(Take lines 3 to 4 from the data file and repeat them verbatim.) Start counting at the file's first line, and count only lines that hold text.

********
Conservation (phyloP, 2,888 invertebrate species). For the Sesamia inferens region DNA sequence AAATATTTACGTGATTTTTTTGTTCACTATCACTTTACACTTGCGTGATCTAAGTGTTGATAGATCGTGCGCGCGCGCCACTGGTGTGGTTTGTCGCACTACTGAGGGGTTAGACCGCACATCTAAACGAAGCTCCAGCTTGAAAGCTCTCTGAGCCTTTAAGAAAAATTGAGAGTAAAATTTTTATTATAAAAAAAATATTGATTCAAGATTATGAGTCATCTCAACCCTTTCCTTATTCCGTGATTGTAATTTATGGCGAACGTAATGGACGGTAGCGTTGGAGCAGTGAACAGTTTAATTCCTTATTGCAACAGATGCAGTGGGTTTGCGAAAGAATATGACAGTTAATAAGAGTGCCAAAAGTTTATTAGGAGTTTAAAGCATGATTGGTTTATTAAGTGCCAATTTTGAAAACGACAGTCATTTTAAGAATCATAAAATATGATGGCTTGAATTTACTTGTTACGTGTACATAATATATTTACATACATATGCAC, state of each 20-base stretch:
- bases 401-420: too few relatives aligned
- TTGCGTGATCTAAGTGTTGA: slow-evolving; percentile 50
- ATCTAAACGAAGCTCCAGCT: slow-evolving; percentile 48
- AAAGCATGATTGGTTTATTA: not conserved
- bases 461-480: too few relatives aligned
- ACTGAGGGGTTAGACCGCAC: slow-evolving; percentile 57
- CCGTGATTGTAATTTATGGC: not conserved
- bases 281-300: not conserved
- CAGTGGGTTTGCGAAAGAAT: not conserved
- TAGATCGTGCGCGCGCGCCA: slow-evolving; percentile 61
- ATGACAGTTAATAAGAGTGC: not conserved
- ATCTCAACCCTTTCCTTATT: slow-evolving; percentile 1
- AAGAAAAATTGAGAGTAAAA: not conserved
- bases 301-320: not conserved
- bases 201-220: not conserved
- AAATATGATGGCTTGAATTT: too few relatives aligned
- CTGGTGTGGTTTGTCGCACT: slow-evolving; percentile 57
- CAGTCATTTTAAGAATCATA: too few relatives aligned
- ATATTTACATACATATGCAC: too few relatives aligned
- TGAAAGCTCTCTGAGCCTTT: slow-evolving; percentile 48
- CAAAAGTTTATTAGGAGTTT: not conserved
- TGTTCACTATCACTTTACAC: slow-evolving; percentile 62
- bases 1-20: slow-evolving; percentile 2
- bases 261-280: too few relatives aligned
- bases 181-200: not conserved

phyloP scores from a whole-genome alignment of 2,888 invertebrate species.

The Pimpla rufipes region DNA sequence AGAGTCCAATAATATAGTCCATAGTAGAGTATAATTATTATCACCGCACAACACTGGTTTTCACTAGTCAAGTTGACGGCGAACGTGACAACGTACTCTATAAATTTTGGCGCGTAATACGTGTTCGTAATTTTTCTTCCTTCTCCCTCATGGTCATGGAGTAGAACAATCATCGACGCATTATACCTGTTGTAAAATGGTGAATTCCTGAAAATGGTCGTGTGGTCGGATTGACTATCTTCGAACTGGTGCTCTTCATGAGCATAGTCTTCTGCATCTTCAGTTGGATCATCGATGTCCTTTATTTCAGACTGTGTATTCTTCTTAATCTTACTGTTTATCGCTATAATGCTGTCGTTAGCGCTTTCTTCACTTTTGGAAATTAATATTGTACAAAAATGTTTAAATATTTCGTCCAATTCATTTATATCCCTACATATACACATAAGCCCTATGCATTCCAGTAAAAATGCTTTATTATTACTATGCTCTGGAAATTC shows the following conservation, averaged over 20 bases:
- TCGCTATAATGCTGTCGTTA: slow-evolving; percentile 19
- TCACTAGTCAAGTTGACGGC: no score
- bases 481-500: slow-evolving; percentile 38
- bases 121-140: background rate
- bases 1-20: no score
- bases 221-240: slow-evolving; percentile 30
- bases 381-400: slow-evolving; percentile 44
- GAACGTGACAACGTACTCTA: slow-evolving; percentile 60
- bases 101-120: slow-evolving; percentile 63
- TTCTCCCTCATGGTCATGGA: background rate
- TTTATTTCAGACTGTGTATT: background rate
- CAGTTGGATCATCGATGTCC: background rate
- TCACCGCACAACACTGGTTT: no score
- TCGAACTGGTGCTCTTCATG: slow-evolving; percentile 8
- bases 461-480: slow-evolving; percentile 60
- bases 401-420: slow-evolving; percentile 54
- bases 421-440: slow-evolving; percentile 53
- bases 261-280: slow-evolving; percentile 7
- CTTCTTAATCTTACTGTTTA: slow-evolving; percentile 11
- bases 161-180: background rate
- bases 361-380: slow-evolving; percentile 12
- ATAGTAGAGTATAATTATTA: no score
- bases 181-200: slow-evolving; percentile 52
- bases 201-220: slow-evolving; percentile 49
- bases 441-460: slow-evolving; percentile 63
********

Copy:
- TTGCGTGATCTAAGTGTTGA: slow-evolving; percentile 50
- ATCTAAACGAAGCTCCAGCT: slow-evolving; percentile 48